In our earlier report, we discussed the breach of data security at Sony by a new ransomware group called ‘Ransomed.vc.’ Now, the question arises: who exactly is ‘Ransomed.vc,’ the group claiming responsibility for the Sony hack? Well, we have the answer.
But before that, let’s see the sequence of this latest hacking incident. It all started when the group claimed to have hacked into all of Sony’s systems and stolen 6,000 files. It includes screenshots of internal Sony pages, PowerPoint presentations, Java files, and a document tree of the entire leak.
They have also released screenshots of some of the stolen data on their leak sites. However, Cyber Security Connect didn’t think the proof was very good. On the other hand, Sony has not yet confirmed the hack, but they have acknowledged that they are aware of the claims and are investigating the matter.
Who is ‘Ransomed.vc” that claims to have hacked Sony?
Well, to be honest, we have very little information about this new hacker group apart from information. It is a relatively new group. The hackers from this group may be operating from Russia and Ukraine but not completely sure.
According to a report from Siliconangle, Ransomed.vc made its first appearance in late August. Incident Response Analyst Ron Kaminsky mentioned on LinkedIn that this group employs a distinctive tactic related to the European Union’s General Data Protection Regulation (GDPR). They threaten companies they have compromised with the possibility of GDPR fines following their website breaches.
In a short period of time, the group has already carried out a number of such full ransoms, demanding between €50,000 and €200,000 from their victims. They registered their website back in August, but it is currently down and they are most likely using Bitcoin as their primary transaction medium.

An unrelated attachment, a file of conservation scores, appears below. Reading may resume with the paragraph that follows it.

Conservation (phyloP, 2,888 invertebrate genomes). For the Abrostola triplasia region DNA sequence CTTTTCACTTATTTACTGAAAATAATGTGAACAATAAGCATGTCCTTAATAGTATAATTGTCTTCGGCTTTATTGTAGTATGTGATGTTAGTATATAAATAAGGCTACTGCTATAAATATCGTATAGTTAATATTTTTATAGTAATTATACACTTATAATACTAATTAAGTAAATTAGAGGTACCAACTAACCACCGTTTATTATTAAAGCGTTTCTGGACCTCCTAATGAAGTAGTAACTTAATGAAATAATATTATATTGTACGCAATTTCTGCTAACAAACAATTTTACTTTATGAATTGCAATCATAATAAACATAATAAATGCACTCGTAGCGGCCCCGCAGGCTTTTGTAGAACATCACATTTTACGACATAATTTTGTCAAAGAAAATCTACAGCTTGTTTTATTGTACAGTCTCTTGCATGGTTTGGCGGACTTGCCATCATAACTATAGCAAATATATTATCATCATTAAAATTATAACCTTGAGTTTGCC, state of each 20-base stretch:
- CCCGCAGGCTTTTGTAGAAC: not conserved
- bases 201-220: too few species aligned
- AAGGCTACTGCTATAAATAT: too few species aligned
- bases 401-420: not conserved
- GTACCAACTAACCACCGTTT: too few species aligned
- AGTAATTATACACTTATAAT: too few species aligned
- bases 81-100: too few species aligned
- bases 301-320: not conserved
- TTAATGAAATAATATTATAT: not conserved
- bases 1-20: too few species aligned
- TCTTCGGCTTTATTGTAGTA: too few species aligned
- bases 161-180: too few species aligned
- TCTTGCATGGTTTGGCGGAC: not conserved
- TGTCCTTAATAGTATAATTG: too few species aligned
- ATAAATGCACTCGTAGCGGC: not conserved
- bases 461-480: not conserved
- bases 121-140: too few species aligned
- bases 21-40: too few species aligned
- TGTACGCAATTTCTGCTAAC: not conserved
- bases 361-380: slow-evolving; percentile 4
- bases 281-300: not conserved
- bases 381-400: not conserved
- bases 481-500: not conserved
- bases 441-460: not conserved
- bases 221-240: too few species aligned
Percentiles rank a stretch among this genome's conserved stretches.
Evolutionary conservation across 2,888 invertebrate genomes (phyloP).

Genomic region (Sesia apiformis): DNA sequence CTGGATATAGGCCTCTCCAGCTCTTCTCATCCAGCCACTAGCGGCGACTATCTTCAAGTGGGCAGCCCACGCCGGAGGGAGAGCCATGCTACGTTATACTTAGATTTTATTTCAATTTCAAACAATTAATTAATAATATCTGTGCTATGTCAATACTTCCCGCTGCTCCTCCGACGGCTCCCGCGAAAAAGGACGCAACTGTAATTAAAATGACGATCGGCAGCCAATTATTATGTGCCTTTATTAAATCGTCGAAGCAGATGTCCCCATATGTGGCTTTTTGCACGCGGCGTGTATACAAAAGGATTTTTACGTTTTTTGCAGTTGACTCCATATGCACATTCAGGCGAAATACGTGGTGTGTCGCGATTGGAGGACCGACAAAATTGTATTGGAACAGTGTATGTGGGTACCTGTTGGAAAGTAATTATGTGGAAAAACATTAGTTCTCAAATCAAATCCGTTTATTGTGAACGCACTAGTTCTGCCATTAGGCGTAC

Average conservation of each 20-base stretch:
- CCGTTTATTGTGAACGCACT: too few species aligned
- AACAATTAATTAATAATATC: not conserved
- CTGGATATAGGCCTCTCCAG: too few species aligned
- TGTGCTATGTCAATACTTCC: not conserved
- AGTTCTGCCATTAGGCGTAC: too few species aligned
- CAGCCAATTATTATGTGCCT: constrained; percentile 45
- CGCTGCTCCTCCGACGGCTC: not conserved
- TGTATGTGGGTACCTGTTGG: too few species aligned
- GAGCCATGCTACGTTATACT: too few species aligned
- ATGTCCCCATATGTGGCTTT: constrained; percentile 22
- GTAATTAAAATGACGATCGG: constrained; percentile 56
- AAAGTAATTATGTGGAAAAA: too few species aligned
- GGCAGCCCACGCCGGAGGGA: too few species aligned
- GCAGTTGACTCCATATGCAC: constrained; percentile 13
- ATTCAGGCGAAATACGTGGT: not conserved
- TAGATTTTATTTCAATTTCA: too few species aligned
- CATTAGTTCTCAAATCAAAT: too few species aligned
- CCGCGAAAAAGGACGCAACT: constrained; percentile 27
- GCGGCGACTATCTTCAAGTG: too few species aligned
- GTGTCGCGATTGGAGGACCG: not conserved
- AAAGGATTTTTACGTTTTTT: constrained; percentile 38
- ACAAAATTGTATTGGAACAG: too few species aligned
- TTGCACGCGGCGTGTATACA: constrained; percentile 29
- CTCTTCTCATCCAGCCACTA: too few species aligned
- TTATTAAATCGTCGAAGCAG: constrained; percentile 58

Popular hacking and ransomware incidents in past
Back in 2011, the gaming world faced a major crisis known as the PlayStation Network (PSN) hack. This massive security breach hit Sony’s online gaming platform hard. Hackers managed to break into the network, putting the personal details of 77 million users at risk. Everything from names to addresses and even credit card information was exposed. This led to a widespread sense of panic and a 23-day blackout of the service. The aftermath of this incident was a turning point, forcing the gaming industry to rethink its approach to cybersecurity and highlight the importance of strong protective measures.
- GSC Game World: In June 2023, hackers leaked dev builds of S.T.A.L.K.E.R. 2: Heart of Chernobyl to the internet after successfully cyberattacking the game’s developer, GSC Game World.
- Capcom: In November 2020, Capcom fell victim to a cyberattack where hackers encrypted and stole over 1TB of internal game-related files, including source codes, accounting documents, contracts, and other highly confidential information. The hackers demanded a ransom of $11 million, but Capcom chose not to pay.
- Electronic Arts: In June 2021, hackers stole the source code for various company IPs, including FIFA 21, the Frostbite engine, and software development kits for the PlayStation and Xbox. The data was leaked online for anyone to illegally access and download.
- Nintendo: In 2020, hackers compromised 300,000 Nintendo accounts and gained access to enough data to enable fraudulent activity.
- and most recently, Nintendo: Hackers successfully compromised 300,000 Nintendo accounts two years ago, gaining access to sufficient data for fraudulent activities. This incident raised concerns about the security of Nintendo’s user accounts.